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FHA Repo Homes, Faulty Paperwork Stack up Housing Problems in Florida

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By : John Cutts    99 or more times read
Amid the problem of high number of foreclosed properties and FHA repo homes, Florida also has to deal with alleged faulty paperwork involving foreclosed and repossessed properties. According to some lawyers representing a number of the state's homeowners, employees from certain banks have admitted to not examining foreclosure documents that have been used in taking over homeowners' properties.

This revelation has put into question whether all Jacksonville repo homes for sale and foreclosed properties in other cities of the state should have been foreclosed in the first place. The questions came right after a JPMorgan Chase and Co. mortgage executive admitted that she does not usually verify paperwork submitted for foreclosures.

According to the executive, thousands of Florida repo homes and foreclosed property documents come into their office every day. She admitted that she signs documents unless someone poses a question about them or bring to her attention any questionable area of the paperwork. The executive also stated that affidavits supporting JPMorgan's claims are signed most of the time without consulting homeowners' loan records.

Real estate legal experts have stated that homeowners who have lost their properties to foreclosures and FHA repo homes can cite inaccurate foreclosure documentation by banks as basis for a legal challenge. They cited the 2006 event when a Florida court called GMAC Mortgage to task for faulty documents and affidavits, leading to the company suspending evictions in over 20 states.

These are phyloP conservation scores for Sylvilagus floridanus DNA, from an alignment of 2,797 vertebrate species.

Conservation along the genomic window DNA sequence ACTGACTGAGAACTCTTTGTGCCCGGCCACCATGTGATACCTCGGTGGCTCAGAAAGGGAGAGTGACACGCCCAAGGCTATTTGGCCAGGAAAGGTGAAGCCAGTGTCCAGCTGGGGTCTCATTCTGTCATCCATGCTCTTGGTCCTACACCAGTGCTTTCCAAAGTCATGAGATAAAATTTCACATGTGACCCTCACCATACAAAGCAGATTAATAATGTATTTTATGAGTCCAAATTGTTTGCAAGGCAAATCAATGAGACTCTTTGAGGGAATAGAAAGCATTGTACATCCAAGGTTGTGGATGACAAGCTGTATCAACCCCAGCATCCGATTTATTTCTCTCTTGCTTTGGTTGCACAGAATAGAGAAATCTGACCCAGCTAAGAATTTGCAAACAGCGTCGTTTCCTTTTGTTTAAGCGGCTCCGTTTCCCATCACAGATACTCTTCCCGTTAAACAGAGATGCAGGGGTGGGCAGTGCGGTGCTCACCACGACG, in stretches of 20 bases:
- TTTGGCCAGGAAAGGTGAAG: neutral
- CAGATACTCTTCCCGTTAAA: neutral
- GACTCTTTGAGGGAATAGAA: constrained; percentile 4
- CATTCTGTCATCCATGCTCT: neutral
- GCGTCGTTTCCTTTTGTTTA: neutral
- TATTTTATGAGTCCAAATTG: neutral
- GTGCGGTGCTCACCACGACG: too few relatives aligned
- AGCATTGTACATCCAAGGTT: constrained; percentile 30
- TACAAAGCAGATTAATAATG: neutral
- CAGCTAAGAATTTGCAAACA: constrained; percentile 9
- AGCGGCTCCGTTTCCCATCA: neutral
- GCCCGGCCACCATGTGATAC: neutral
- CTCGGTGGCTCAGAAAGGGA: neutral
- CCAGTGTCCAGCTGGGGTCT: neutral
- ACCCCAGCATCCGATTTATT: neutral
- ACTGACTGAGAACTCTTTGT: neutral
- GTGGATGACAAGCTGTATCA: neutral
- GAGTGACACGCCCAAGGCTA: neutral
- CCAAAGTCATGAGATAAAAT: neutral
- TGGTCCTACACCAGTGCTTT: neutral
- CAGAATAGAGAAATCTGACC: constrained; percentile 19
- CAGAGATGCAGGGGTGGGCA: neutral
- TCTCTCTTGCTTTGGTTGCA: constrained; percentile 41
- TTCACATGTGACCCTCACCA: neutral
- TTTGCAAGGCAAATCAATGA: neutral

According to real estate experts, this is not the first time that the validity of foreclosed and repossessed properties for sale has been questioned. In New York and Florida, several foreclosures have been stopped due to questionable affidavits. Following the admission of the JPMorgan Chase employee, attorneys general from several states, including Illinois, Iowa and Texas, initiated investigations into the mortgage procedures of GMAC Mortgage and other lenders.

Meanwhile, the California government has ordered GMAC to produce proof that the company's foreclosures are legal, otherwise, they will not be allowed to continue the process of foreclosing. Analysts are worried that the issue will bring further problems, particularly if the fault was found after the property has already been sold. They stated that, in such cases, there will be confusion as to who really owns the foreclosed dwellings or FHA repo homes.
John Cutts has been educated in the finer points of the foreclosure market over 5 years.

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